I know, I know, the networks are still trying to figure this whole Internet thing out. Ten years were not enough. Okay, fine, I understand that paradigms don’t shift easily. Better to try to move a mountain.
But let’s talk about audiences for a moment. So that we’re all on the same page, I’m going to toss out a working definition: an audience is a group of people who consume programming. In the television world, they’re also called “viewers.” In the olden days of television, audiences were a monolithic block — figures glued to a couch staring at the box in the corner. They’d laugh when the box showed something funny; they’d cry when it showed something bad. The networks, way back when, defined our lifestyle by setting programming at specific times.
That audience doesn’t exist anymore. We have become very diverse since then. Some of us get up and turn on the television, watching news or cartoons or other morning shows. Others hit the laptop, scanning headlines and catching up on email. People work night shifts, swings shifts, go to school, sleep ’til noon. I know some who exercise. There are even a few who get up late and race through their morning routine without ever once checking in with any electronic devices beyond a coffee maker.
In the above group, you can kind of guess who the Today show sees as its audience. And you can, almost effortlessly, see that there is potential for expanding the audience. NBC, however, continues to lock into the old East Coast/West Coast model with its Today webcasts. Rather than providing on demand programming — call it a way to capture the maximum number of potential viewers — the network has decided to air the first hour (only) of Today starting at 11 a.m. Eastern time.
Why not simultaneously? Seriously, why not simultaneously with the broadcast? Why not simultaneously with the East Coast broadcast? Catch those viewers who are up early on the West Coast. Catch those viewers up early in the Mid-West. Think about it, NBC, there are people in Los Angeles who commute for long distances — they’re not catching Today before they hit the freeway. In fact, I might, as I’m driving 25 miles in just under two hours, hear about something that happened on the Today and think, “Hmm, I’m going to go to NBC.com and watch that for myself.”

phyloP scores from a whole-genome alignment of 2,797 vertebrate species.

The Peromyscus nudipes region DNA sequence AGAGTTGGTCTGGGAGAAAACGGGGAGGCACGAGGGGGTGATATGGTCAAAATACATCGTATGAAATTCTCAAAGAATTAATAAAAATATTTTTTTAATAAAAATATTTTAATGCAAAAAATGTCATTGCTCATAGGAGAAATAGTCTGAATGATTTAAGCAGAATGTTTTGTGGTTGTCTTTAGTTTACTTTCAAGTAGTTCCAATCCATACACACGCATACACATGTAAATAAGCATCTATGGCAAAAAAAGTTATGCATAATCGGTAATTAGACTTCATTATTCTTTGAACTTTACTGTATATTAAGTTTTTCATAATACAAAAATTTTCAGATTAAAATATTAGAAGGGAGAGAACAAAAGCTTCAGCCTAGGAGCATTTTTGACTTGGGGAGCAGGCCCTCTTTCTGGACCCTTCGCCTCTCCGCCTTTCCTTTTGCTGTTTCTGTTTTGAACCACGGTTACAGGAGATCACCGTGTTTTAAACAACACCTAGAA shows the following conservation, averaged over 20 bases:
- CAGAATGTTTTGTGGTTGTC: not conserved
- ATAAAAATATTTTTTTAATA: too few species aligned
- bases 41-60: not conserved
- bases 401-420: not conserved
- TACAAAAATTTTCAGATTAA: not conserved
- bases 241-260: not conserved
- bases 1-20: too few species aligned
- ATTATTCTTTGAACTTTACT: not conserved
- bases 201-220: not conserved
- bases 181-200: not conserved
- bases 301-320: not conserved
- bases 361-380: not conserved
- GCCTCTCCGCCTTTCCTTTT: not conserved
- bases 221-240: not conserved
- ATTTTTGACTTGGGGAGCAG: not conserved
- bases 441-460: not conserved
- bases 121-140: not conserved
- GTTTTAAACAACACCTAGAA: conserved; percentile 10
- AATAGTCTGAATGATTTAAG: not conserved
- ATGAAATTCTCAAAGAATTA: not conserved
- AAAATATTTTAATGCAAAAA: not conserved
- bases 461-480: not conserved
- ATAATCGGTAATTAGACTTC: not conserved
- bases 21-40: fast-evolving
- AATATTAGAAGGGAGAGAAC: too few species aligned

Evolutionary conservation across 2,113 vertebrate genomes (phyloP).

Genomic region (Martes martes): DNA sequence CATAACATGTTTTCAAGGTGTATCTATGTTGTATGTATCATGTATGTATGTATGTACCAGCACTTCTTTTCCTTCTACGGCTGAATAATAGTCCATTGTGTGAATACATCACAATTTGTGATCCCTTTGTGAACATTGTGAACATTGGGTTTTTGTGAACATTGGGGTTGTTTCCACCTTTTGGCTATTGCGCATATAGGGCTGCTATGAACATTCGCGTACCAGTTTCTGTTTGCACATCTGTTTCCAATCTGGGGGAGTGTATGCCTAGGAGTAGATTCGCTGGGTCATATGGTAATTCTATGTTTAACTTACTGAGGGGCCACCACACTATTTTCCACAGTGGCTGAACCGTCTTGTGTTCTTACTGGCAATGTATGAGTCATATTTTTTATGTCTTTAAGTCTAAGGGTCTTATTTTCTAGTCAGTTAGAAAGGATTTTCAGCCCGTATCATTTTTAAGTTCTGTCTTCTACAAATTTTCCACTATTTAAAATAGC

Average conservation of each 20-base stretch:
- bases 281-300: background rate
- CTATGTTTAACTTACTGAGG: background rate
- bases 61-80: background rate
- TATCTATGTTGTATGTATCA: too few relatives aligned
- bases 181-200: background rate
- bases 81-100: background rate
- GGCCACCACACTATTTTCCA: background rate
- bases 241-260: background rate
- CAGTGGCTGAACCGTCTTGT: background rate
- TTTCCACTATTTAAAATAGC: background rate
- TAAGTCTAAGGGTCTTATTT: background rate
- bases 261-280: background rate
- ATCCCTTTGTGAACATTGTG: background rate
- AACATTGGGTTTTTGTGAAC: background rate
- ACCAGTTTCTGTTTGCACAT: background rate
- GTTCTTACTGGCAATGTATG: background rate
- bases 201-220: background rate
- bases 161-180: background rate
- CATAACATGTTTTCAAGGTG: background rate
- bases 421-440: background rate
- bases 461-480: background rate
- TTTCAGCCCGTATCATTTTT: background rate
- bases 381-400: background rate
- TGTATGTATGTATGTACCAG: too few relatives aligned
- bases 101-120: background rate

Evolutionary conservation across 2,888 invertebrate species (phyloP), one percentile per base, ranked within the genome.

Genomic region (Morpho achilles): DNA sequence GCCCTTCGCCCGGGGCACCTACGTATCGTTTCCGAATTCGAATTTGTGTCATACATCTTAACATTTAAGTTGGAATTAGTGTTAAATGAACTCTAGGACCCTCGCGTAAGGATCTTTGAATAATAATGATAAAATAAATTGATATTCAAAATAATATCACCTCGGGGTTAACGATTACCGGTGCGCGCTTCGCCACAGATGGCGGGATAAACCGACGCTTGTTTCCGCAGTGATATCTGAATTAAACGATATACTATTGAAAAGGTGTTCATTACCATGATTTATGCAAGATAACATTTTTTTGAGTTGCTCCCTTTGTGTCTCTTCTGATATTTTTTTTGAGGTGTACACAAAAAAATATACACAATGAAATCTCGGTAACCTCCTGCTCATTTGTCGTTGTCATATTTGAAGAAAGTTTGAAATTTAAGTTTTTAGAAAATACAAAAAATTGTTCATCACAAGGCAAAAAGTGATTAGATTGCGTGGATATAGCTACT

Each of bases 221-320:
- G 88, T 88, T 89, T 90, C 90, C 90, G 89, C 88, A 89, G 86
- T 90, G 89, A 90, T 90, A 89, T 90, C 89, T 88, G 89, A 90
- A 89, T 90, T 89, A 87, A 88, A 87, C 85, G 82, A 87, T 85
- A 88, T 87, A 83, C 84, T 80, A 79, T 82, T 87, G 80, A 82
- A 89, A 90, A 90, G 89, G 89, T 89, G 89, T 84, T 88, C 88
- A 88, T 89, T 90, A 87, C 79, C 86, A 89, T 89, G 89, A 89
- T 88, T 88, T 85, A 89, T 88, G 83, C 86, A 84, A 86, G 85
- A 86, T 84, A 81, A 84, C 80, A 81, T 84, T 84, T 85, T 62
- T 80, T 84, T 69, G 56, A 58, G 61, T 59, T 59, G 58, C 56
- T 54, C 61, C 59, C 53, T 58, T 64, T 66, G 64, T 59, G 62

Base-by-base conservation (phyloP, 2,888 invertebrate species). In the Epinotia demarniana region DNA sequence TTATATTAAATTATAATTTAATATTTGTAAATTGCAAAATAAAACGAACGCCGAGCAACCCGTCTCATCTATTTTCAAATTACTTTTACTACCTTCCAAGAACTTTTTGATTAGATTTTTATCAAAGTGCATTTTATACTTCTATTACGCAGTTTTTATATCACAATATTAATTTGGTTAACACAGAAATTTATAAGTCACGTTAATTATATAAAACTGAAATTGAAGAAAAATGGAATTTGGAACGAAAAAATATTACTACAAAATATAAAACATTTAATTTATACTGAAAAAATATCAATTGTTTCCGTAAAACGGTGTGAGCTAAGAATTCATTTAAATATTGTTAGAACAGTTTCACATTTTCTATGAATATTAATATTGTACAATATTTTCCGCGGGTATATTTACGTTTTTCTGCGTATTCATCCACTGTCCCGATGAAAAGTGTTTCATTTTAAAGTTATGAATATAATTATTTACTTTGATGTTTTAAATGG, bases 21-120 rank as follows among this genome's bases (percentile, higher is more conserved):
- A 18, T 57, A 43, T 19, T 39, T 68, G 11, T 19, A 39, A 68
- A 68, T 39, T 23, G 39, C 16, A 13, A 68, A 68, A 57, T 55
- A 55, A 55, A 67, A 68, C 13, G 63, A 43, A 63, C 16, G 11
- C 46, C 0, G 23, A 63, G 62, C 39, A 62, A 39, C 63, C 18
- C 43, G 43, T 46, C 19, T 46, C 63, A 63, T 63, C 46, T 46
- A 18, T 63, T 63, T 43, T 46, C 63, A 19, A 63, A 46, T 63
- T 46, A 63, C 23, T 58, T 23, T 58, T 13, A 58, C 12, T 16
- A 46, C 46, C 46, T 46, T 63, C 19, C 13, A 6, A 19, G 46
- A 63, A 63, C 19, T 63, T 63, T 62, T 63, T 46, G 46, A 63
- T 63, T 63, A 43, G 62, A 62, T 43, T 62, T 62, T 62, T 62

I think it’s interesting that NBC’s stated goal is to catch the maximum number of viewers with broadband connections: essentially, office employees. It’s also interesting that NBC presumes lunch hours will be devoted to Today rather than the myriad of other tasks that consume our daily lives.
It’s also interesting that NBC is choosing to air only the first hour? Is that the best hour? Is that the best hour for the London production staff (who might be ending their work days just as the West Coast gets its first dose of Today)?
I know it’s hard to change, but step one for all the networks must be flexibility. Then comes creativity. Or maybe it’s the other way around. At the end of the day, your most important business partner is the audience.